This collection is made up of 4 essays (6 total pages) that Michael B. Kenny wrote about his travels in France between December 1918 and February 1919. Kenny, an overseas secretary for the Knights of Columbus based in Paris, France, described Paris landmarks and visits to Angers, Château-Thierry, and Reims. During his time in Angers, France, in December 1918, he and his companions attended mass, helped officiate a series of boxing matches between American soldiers, and distributed sweets and other goods to hospitalized soldiers. Kenny noted his admiration for Red Cross nurses and also described the town's castle. In early January 1919, Kenny went to Château-Thierry, where he reflected on the United States Army's role in the eponymous battle that had taken place around six months prior to his visit. He celebrated the accomplishments of the 69th New York National Guard (later the 165th United States Infantry Regiment), an Irish regiment, and visited a military cemetery. At the time of his visit, previous inhabitants had slowly begun to return to the town.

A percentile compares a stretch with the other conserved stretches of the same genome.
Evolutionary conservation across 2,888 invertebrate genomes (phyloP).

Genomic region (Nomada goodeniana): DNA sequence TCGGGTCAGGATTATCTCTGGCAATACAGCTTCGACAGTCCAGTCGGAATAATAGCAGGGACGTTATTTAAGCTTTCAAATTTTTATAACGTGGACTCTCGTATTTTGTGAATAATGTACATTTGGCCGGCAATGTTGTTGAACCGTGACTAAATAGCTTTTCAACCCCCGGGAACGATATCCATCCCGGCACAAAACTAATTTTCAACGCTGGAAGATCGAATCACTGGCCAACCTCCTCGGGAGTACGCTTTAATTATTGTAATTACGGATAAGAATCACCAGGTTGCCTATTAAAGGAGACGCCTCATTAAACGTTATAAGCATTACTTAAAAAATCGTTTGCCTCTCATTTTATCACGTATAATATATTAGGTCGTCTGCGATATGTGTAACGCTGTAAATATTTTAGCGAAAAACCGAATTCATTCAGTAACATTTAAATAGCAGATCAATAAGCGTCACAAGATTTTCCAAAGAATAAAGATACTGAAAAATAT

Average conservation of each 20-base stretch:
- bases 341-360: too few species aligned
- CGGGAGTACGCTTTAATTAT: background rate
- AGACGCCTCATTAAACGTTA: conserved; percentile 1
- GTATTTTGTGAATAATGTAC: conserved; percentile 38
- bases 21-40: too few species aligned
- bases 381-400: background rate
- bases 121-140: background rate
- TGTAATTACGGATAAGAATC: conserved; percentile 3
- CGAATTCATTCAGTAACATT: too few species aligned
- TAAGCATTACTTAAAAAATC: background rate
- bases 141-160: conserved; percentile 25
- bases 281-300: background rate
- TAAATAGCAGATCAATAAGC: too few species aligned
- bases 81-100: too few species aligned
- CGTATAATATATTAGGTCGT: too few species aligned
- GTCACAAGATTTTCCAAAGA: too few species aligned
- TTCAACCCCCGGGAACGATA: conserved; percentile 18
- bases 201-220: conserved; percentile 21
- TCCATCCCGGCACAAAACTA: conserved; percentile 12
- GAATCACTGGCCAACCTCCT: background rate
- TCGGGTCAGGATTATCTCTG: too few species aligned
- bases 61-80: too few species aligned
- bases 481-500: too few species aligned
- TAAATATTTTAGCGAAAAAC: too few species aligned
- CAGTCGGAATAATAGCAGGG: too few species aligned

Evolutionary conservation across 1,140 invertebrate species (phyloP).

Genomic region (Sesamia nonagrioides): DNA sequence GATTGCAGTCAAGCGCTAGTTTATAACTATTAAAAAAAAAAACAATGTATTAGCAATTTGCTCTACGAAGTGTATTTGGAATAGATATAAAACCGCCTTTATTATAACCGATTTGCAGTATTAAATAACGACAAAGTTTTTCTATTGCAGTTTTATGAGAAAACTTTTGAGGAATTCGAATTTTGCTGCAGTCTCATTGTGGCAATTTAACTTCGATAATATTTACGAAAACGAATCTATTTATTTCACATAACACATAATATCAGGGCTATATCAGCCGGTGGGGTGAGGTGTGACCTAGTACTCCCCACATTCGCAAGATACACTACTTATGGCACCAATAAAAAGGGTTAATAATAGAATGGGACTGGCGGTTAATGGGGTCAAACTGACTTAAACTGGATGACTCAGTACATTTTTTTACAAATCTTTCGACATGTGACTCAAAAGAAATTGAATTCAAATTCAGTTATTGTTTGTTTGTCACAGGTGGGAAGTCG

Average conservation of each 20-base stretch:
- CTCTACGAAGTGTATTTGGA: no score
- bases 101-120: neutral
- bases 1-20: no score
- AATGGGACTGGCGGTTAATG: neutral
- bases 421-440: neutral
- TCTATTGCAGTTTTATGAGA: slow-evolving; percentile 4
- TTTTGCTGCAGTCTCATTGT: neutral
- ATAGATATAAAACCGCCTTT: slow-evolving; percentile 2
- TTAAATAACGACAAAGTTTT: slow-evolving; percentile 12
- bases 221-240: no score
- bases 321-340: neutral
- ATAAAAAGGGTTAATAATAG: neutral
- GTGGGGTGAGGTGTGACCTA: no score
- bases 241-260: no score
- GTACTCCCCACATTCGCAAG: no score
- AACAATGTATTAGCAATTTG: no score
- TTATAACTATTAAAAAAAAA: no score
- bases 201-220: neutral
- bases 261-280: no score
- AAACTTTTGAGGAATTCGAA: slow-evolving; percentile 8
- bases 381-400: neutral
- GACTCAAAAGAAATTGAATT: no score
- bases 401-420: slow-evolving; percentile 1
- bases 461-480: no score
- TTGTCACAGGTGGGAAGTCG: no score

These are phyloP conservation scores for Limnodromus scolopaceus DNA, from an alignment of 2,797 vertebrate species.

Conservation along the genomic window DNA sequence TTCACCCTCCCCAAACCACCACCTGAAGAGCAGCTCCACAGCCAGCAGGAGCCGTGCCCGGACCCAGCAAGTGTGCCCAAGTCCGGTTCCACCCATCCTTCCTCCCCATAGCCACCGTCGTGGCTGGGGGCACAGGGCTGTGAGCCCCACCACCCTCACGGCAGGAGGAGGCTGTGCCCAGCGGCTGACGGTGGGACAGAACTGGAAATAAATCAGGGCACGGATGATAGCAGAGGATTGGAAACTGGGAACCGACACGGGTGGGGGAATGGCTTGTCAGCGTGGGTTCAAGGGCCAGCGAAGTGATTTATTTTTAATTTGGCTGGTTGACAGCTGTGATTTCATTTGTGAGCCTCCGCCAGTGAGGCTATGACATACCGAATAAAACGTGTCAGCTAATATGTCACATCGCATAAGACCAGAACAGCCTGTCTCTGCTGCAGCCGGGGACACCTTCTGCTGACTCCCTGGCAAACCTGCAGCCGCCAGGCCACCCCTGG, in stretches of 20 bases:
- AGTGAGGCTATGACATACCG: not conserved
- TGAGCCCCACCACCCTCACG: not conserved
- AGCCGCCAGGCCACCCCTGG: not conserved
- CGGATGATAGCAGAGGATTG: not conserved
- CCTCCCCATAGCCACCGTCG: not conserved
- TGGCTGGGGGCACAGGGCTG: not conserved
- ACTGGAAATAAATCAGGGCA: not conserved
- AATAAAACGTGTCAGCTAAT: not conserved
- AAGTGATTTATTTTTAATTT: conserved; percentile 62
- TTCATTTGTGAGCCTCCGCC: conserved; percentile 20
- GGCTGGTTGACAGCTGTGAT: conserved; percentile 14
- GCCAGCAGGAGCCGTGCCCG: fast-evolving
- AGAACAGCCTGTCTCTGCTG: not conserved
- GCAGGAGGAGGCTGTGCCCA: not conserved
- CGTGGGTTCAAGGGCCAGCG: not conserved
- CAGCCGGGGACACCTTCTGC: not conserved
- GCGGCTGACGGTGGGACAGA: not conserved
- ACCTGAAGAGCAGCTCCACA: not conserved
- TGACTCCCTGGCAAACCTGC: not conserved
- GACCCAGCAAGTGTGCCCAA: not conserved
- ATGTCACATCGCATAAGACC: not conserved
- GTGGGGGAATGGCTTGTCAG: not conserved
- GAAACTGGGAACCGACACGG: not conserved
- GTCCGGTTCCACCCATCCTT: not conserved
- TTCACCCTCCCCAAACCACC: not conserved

Kenny's third essay concerns his trip to Reims, France, in late January 1919. While traveling to Reims by railroad, he viewed the extensive damage to the countryside, including shell holes big enough to form residential cellars. He saw little evidence of current human or animal presence, though he could usually locate each ruined settlement's Catholic church, which often formed the center of a cluster of homes. His description of Reims focuses on the city's near-complete destruction and abandonment, with empty shells lining the streets and obscuring the sidewalks. He noticed an unexploded shell that remained within a damaged cathedral. Kenny walked to a section of intact German trenches. The final essay includes descriptions of several Paris landmarks, including the Chapelle Notre-Dame-de-Consolation, Arc de Triomphe, Trocadéro, Eiffel Tower, and Les Invalides.